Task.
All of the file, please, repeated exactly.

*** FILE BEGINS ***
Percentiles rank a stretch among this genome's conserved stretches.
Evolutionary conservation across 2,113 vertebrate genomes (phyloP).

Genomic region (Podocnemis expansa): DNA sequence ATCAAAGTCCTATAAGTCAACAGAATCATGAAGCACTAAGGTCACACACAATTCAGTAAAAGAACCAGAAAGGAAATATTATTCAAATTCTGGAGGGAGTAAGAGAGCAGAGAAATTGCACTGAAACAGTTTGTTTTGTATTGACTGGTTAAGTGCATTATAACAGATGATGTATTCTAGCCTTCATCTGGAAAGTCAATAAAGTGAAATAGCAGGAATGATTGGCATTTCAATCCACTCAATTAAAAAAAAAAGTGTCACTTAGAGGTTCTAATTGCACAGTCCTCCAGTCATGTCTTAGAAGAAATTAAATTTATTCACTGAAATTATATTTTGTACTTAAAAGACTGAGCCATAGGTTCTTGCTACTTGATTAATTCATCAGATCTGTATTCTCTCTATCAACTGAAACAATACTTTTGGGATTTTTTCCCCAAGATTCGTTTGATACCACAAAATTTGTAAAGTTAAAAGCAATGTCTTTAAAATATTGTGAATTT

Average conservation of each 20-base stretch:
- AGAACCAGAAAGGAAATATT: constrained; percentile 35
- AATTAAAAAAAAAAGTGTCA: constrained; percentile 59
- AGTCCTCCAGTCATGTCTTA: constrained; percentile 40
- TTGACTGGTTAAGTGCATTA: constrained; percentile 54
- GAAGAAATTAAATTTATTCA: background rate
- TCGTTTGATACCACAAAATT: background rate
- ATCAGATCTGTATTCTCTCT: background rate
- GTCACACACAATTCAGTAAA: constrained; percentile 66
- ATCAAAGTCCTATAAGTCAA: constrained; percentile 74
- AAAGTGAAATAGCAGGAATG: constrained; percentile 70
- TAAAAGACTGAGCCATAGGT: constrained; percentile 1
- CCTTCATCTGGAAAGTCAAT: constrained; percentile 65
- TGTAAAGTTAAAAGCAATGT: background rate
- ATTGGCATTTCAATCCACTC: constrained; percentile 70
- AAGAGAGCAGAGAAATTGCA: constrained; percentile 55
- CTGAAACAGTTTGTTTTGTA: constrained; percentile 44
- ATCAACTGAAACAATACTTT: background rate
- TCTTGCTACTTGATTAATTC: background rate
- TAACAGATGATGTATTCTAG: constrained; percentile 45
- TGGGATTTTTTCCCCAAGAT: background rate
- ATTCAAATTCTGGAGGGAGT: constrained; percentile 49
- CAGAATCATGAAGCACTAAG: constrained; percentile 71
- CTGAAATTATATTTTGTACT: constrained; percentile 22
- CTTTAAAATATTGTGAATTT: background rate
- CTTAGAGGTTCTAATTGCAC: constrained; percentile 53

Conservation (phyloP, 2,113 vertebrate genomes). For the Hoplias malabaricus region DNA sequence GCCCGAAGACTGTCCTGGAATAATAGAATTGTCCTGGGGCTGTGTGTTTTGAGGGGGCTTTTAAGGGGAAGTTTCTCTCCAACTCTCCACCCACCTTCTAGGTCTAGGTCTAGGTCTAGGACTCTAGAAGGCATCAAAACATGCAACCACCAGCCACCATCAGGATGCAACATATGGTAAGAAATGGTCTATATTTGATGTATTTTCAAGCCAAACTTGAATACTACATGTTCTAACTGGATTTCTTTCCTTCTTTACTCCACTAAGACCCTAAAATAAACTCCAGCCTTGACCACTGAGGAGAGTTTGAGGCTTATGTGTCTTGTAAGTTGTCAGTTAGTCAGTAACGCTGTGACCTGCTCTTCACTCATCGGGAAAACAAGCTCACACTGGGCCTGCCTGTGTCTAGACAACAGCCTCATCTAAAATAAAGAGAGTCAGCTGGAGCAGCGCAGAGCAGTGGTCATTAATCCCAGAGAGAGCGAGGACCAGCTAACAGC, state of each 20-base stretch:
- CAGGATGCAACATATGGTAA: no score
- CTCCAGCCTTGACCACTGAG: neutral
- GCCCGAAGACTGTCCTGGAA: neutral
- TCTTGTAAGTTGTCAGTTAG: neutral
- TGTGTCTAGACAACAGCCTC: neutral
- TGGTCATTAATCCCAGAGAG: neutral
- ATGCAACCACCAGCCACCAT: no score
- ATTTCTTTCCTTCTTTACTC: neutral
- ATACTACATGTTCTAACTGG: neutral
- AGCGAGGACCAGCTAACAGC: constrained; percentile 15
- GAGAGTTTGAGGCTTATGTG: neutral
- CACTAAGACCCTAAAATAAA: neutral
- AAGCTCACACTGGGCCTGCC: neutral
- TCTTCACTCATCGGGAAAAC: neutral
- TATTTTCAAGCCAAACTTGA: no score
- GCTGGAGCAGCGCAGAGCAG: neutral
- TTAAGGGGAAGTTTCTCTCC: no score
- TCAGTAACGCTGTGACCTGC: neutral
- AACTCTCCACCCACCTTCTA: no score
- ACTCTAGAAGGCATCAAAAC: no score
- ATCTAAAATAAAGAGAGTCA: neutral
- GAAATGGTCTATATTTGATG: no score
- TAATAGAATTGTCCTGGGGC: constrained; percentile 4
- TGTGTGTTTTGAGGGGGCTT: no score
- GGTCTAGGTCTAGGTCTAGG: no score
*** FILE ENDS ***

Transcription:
Percentiles rank a stretch among this genome's conserved stretches.
Evolutionary conservation across 2,113 vertebrate genomes (phyloP).

Genomic region (Podocnemis expansa): DNA sequence ATCAAAGTCCTATAAGTCAACAGAATCATGAAGCACTAAGGTCACACACAATTCAGTAAAAGAACCAGAAAGGAAATATTATTCAAATTCTGGAGGGAGTAAGAGAGCAGAGAAATTGCACTGAAACAGTTTGTTTTGTATTGACTGGTTAAGTGCATTATAACAGATGATGTATTCTAGCCTTCATCTGGAAAGTCAATAAAGTGAAATAGCAGGAATGATTGGCATTTCAATCCACTCAATTAAAAAAAAAAGTGTCACTTAGAGGTTCTAATTGCACAGTCCTCCAGTCATGTCTTAGAAGAAATTAAATTTATTCACTGAAATTATATTTTGTACTTAAAAGACTGAGCCATAGGTTCTTGCTACTTGATTAATTCATCAGATCTGTATTCTCTCTATCAACTGAAACAATACTTTTGGGATTTTTTCCCCAAGATTCGTTTGATACCACAAAATTTGTAAAGTTAAAAGCAATGTCTTTAAAATATTGTGAATTT

Average conservation of each 20-base stretch:
- AGAACCAGAAAGGAAATATT: constrained; percentile 35
- AATTAAAAAAAAAAGTGTCA: constrained; percentile 59
- AGTCCTCCAGTCATGTCTTA: constrained; percentile 40
- TTGACTGGTTAAGTGCATTA: constrained; percentile 54
- GAAGAAATTAAATTTATTCA: background rate
- TCGTTTGATACCACAAAATT: background rate
- ATCAGATCTGTATTCTCTCT: background rate
- GTCACACACAATTCAGTAAA: constrained; percentile 66
- ATCAAAGTCCTATAAGTCAA: constrained; percentile 74
- AAAGTGAAATAGCAGGAATG: constrained; percentile 70
- TAAAAGACTGAGCCATAGGT: constrained; percentile 1
- CCTTCATCTGGAAAGTCAAT: constrained; percentile 65
- TGTAAAGTTAAAAGCAATGT: background rate
- ATTGGCATTTCAATCCACTC: constrained; percentile 70
- AAGAGAGCAGAGAAATTGCA: constrained; percentile 55
- CTGAAACAGTTTGTTTTGTA: constrained; percentile 44
- ATCAACTGAAACAATACTTT: background rate
- TCTTGCTACTTGATTAATTC: background rate
- TAACAGATGATGTATTCTAG: constrained; percentile 45
- TGGGATTTTTTCCCCAAGAT: background rate
- ATTCAAATTCTGGAGGGAGT: constrained; percentile 49
- CAGAATCATGAAGCACTAAG: constrained; percentile 71
- CTGAAATTATATTTTGTACT: constrained; percentile 22
- CTTTAAAATATTGTGAATTT: background rate
- CTTAGAGGTTCTAATTGCAC: constrained; percentile 53

Conservation (phyloP, 2,113 vertebrate genomes). For the Hoplias malabaricus region DNA sequence GCCCGAAGACTGTCCTGGAATAATAGAATTGTCCTGGGGCTGTGTGTTTTGAGGGGGCTTTTAAGGGGAAGTTTCTCTCCAACTCTCCACCCACCTTCTAGGTCTAGGTCTAGGTCTAGGACTCTAGAAGGCATCAAAACATGCAACCACCAGCCACCATCAGGATGCAACATATGGTAAGAAATGGTCTATATTTGATGTATTTTCAAGCCAAACTTGAATACTACATGTTCTAACTGGATTTCTTTCCTTCTTTACTCCACTAAGACCCTAAAATAAACTCCAGCCTTGACCACTGAGGAGAGTTTGAGGCTTATGTGTCTTGTAAGTTGTCAGTTAGTCAGTAACGCTGTGACCTGCTCTTCACTCATCGGGAAAACAAGCTCACACTGGGCCTGCCTGTGTCTAGACAACAGCCTCATCTAAAATAAAGAGAGTCAGCTGGAGCAGCGCAGAGCAGTGGTCATTAATCCCAGAGAGAGCGAGGACCAGCTAACAGC, state of each 20-base stretch:
- CAGGATGCAACATATGGTAA: no score
- CTCCAGCCTTGACCACTGAG: neutral
- GCCCGAAGACTGTCCTGGAA: neutral
- TCTTGTAAGTTGTCAGTTAG: neutral
- TGTGTCTAGACAACAGCCTC: neutral
- TGGTCATTAATCCCAGAGAG: neutral
- ATGCAACCACCAGCCACCAT: no score
- ATTTCTTTCCTTCTTTACTC: neutral
- ATACTACATGTTCTAACTGG: neutral
- AGCGAGGACCAGCTAACAGC: constrained; percentile 15
- GAGAGTTTGAGGCTTATGTG: neutral
- CACTAAGACCCTAAAATAAA: neutral
- AAGCTCACACTGGGCCTGCC: neutral
- TCTTCACTCATCGGGAAAAC: neutral
- TATTTTCAAGCCAAACTTGA: no score
- GCTGGAGCAGCGCAGAGCAG: neutral
- TTAAGGGGAAGTTTCTCTCC: no score
- TCAGTAACGCTGTGACCTGC: neutral
- AACTCTCCACCCACCTTCTA: no score
- ACTCTAGAAGGCATCAAAAC: no score
- ATCTAAAATAAAGAGAGTCA: neutral
- GAAATGGTCTATATTTGATG: no score
- TAATAGAATTGTCCTGGGGC: constrained; percentile 4
- TGTGTGTTTTGAGGGGGCTT: no score
- GGTCTAGGTCTAGGTCTAGG: no score